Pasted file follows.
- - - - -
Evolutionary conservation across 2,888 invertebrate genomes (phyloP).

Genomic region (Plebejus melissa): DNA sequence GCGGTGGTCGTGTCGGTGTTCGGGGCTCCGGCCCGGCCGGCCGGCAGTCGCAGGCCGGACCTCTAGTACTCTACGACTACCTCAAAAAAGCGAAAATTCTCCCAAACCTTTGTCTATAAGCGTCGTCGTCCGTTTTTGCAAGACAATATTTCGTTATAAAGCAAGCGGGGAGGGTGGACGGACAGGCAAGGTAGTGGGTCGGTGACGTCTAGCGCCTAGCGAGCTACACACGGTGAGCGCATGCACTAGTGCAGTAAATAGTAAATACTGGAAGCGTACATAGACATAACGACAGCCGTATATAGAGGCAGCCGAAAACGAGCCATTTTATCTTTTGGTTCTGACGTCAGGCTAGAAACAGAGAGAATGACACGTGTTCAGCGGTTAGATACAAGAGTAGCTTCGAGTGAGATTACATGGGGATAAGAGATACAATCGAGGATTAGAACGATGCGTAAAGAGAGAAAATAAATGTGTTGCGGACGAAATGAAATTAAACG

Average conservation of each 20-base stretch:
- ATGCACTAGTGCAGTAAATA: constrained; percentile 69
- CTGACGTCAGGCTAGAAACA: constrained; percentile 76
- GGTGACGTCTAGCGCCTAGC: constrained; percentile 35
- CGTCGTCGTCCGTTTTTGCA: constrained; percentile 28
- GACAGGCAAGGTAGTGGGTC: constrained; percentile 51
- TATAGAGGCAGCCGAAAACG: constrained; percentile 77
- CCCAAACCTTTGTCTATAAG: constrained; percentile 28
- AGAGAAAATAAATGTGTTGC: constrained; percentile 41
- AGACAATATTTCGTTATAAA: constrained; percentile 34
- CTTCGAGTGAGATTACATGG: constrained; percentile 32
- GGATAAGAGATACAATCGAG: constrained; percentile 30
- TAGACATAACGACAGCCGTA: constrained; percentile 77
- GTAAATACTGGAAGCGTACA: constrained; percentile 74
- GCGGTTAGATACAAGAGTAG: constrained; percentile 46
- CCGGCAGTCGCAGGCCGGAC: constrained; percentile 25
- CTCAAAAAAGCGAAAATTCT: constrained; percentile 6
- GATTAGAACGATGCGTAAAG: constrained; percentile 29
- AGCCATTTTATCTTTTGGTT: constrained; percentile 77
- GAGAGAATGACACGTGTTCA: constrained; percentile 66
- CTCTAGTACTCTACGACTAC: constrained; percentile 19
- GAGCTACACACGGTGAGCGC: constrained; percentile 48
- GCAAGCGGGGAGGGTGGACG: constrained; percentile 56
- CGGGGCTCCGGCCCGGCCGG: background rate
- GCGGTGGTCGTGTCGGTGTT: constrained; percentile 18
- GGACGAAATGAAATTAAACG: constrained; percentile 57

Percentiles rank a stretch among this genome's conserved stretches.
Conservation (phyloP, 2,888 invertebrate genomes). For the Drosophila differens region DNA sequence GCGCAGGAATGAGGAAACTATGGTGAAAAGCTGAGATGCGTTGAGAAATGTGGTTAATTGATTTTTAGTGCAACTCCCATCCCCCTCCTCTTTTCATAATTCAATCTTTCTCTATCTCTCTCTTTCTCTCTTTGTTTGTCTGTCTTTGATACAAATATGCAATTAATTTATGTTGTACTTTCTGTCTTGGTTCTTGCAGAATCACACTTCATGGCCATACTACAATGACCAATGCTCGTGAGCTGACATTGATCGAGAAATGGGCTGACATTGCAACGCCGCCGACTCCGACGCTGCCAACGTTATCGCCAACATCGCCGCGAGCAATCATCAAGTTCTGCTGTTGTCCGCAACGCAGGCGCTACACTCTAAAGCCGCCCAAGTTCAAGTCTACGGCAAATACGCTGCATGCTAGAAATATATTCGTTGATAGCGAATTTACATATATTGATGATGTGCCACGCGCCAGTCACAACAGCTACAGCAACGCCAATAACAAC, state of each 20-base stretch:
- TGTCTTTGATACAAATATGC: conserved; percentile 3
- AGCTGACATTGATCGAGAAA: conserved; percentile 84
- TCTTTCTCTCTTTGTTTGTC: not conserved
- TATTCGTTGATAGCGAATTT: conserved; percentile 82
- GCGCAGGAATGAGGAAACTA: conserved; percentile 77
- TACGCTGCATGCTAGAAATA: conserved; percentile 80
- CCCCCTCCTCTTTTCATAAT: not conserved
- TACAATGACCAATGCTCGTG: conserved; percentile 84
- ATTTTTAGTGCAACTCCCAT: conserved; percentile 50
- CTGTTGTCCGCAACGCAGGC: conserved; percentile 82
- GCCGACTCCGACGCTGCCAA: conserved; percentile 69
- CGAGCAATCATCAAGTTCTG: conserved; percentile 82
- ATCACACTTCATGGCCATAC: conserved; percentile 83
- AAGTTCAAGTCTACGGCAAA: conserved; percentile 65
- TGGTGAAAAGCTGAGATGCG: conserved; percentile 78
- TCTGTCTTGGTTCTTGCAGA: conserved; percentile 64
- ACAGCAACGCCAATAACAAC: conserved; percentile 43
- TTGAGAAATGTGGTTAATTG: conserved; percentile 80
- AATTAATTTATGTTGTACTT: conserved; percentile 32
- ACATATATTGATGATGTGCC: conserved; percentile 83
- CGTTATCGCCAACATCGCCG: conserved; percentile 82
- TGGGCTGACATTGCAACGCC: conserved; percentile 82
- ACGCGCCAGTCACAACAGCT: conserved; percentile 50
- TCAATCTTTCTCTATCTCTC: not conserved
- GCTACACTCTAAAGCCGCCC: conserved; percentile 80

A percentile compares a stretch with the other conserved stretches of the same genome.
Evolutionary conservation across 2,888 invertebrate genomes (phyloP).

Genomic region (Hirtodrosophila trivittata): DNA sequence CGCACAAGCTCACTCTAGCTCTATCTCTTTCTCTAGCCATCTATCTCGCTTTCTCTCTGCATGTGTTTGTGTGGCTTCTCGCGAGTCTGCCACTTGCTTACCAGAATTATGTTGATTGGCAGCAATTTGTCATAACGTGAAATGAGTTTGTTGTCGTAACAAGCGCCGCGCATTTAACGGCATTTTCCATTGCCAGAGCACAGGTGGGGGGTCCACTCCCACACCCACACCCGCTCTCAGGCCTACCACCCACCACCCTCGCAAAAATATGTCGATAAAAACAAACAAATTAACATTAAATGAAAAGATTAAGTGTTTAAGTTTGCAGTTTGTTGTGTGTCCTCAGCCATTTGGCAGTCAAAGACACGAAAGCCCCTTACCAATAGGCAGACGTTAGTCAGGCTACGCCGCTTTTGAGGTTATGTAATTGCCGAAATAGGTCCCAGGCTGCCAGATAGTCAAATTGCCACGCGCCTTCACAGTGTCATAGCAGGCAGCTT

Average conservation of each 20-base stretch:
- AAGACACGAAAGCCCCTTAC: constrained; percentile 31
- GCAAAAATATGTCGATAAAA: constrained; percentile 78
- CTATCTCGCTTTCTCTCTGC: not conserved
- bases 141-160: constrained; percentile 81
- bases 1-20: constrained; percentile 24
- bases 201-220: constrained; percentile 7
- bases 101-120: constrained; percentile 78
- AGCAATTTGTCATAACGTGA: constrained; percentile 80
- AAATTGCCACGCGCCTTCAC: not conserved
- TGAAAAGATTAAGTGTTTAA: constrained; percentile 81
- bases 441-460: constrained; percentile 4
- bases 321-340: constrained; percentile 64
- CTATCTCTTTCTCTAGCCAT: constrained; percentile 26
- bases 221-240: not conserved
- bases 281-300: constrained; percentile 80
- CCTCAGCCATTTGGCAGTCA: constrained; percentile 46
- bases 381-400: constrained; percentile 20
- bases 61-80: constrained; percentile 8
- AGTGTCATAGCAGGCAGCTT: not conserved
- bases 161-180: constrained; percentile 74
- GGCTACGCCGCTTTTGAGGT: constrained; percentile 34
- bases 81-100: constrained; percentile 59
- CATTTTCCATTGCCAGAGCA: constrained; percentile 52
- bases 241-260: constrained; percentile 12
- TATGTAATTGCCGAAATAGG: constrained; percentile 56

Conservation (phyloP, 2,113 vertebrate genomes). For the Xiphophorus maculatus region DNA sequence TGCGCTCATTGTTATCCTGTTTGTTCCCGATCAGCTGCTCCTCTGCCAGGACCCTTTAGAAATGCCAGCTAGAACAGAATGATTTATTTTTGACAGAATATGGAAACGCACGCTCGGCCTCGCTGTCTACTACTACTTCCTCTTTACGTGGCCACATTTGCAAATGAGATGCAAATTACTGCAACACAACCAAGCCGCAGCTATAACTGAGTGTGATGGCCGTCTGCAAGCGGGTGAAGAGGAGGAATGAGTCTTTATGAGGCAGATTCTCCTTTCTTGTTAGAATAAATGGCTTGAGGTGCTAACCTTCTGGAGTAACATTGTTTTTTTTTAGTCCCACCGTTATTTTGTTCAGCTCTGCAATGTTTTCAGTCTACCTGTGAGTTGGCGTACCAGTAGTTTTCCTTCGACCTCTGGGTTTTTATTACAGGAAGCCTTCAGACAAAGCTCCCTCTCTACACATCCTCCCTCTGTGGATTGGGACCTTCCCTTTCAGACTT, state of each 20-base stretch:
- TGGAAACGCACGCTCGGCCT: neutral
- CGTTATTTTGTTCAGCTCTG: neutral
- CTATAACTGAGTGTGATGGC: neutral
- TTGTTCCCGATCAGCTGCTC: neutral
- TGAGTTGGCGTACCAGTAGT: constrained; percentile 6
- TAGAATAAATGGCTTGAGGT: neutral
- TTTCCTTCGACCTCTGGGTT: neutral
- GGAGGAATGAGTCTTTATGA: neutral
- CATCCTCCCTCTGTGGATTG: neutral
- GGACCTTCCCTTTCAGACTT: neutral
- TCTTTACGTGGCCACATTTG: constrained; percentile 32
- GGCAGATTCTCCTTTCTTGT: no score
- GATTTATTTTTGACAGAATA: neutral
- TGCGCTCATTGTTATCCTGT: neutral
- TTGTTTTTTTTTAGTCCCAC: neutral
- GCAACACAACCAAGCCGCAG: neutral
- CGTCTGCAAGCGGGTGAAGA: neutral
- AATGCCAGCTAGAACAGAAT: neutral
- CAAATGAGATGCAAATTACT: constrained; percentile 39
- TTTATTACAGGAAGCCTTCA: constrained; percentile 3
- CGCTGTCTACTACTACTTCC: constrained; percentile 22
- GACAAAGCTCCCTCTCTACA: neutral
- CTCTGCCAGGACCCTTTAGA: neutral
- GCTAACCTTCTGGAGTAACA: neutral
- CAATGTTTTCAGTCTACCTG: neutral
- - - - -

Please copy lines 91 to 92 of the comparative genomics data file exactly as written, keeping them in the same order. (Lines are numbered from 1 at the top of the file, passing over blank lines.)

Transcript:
- TAGAATAAATGGCTTGAGGT: neutral
- TTTCCTTCGACCTCTGGGTT: neutral